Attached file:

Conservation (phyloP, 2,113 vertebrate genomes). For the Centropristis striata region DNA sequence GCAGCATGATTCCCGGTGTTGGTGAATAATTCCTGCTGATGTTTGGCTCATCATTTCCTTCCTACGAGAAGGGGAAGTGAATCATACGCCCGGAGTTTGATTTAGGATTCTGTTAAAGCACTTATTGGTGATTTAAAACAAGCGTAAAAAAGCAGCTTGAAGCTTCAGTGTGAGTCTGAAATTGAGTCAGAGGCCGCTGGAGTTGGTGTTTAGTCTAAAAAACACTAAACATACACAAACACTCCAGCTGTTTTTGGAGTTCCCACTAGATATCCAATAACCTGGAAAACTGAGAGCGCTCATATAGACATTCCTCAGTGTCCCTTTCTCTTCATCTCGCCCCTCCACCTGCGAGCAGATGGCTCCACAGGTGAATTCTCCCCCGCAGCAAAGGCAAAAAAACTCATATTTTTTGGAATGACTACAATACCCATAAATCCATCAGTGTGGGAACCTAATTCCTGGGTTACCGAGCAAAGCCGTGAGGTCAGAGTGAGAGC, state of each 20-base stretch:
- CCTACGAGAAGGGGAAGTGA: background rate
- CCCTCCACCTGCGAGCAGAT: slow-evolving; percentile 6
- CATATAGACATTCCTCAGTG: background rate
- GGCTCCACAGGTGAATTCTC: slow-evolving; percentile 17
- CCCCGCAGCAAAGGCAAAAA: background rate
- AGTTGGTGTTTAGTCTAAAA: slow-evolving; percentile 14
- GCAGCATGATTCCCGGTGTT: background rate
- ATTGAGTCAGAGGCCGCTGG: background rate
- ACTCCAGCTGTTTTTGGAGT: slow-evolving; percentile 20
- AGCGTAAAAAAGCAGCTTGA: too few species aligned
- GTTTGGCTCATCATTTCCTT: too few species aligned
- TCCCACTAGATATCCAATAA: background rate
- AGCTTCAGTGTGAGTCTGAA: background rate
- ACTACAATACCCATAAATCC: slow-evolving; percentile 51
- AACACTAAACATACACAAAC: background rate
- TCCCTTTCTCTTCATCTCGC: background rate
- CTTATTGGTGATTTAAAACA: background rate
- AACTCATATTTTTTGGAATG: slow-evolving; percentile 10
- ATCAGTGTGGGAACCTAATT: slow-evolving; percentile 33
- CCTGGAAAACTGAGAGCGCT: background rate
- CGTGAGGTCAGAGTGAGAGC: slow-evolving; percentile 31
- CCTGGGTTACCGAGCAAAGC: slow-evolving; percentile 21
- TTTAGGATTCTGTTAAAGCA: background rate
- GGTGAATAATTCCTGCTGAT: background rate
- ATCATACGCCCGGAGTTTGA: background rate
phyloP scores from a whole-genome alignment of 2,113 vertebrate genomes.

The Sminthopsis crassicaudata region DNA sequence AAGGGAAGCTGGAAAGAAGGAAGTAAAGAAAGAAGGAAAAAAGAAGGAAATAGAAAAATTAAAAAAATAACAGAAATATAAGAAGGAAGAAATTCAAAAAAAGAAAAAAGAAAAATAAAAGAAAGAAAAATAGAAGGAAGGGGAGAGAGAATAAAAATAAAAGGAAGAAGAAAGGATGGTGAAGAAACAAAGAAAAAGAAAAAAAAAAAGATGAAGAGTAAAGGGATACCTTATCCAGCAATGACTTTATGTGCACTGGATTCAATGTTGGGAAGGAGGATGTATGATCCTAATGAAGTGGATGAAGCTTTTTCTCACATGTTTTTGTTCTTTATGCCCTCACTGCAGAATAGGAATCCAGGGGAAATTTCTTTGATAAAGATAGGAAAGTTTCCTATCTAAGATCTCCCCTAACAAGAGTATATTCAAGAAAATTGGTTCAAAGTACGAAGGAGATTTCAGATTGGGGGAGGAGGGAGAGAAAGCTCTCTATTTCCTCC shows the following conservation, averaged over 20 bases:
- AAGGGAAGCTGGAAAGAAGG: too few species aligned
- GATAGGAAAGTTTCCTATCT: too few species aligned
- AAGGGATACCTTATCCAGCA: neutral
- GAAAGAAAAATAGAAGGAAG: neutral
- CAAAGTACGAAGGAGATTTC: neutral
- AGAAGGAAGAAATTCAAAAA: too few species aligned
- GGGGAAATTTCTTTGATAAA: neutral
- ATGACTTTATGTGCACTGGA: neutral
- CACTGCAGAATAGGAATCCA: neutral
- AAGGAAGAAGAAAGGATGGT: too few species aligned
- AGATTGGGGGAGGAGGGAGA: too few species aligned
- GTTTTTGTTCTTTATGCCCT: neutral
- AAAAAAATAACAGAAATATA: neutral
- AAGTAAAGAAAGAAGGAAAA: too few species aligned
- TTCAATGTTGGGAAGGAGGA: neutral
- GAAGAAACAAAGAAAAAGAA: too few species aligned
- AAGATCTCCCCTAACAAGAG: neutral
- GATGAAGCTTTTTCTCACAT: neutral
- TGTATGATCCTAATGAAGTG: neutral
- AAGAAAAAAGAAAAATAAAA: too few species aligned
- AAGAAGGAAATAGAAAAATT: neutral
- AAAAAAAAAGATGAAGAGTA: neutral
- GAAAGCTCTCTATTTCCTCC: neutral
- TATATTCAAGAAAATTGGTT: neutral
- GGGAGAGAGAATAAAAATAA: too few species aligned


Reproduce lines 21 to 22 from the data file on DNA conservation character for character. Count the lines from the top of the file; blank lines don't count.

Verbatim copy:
- CCTGGAAAACTGAGAGCGCT: background rate
- CGTGAGGTCAGAGTGAGAGC: slow-evolving; percentile 31